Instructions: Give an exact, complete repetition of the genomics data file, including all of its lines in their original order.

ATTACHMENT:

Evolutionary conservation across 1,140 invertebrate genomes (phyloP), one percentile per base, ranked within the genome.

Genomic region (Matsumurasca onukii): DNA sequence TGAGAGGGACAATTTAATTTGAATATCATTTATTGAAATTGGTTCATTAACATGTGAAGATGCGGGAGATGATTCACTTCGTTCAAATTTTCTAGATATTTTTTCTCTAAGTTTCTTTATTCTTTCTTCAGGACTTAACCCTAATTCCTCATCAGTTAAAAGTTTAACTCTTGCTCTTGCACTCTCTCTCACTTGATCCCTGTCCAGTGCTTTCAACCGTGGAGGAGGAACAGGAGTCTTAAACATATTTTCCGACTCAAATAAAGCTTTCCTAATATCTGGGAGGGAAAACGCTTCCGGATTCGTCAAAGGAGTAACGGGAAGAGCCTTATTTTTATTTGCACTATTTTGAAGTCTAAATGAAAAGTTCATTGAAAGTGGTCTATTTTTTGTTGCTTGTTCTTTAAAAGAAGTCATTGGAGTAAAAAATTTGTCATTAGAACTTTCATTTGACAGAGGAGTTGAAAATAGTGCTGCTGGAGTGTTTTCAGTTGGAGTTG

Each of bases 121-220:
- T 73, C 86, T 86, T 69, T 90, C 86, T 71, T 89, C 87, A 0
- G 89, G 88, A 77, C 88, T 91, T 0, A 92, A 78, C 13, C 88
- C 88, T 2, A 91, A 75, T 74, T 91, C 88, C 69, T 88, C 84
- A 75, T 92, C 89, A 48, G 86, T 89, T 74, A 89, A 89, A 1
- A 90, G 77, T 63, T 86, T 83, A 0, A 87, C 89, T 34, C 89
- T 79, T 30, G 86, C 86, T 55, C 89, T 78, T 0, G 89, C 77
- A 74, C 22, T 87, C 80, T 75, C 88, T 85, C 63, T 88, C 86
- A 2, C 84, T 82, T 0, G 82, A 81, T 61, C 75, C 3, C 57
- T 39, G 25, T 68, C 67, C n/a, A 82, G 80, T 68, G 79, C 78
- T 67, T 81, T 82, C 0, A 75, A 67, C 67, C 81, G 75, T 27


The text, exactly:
Evolutionary conservation across 1,140 invertebrate genomes (phyloP), one percentile per base, ranked within the genome.

Genomic region (Matsumurasca onukii): DNA sequence TGAGAGGGACAATTTAATTTGAATATCATTTATTGAAATTGGTTCATTAACATGTGAAGATGCGGGAGATGATTCACTTCGTTCAAATTTTCTAGATATTTTTTCTCTAAGTTTCTTTATTCTTTCTTCAGGACTTAACCCTAATTCCTCATCAGTTAAAAGTTTAACTCTTGCTCTTGCACTCTCTCTCACTTGATCCCTGTCCAGTGCTTTCAACCGTGGAGGAGGAACAGGAGTCTTAAACATATTTTCCGACTCAAATAAAGCTTTCCTAATATCTGGGAGGGAAAACGCTTCCGGATTCGTCAAAGGAGTAACGGGAAGAGCCTTATTTTTATTTGCACTATTTTGAAGTCTAAATGAAAAGTTCATTGAAAGTGGTCTATTTTTTGTTGCTTGTTCTTTAAAAGAAGTCATTGGAGTAAAAAATTTGTCATTAGAACTTTCATTTGACAGAGGAGTTGAAAATAGTGCTGCTGGAGTGTTTTCAGTTGGAGTTG

Each of bases 121-220:
- T 73, C 86, T 86, T 69, T 90, C 86, T 71, T 89, C 87, A 0
- G 89, G 88, A 77, C 88, T 91, T 0, A 92, A 78, C 13, C 88
- C 88, T 2, A 91, A 75, T 74, T 91, C 88, C 69, T 88, C 84
- A 75, T 92, C 89, A 48, G 86, T 89, T 74, A 89, A 89, A 1
- A 90, G 77, T 63, T 86, T 83, A 0, A 87, C 89, T 34, C 89
- T 79, T 30, G 86, C 86, T 55, C 89, T 78, T 0, G 89, C 77
- A 74, C 22, T 87, C 80, T 75, C 88, T 85, C 63, T 88, C 86
- A 2, C 84, T 82, T 0, G 82, A 81, T 61, C 75, C 3, C 57
- T 39, G 25, T 68, C 67, C n/a, A 82, G 80, T 68, G 79, C 78
- T 67, T 81, T 82, C 0, A 75, A 67, C 67, C 81, G 75, T 27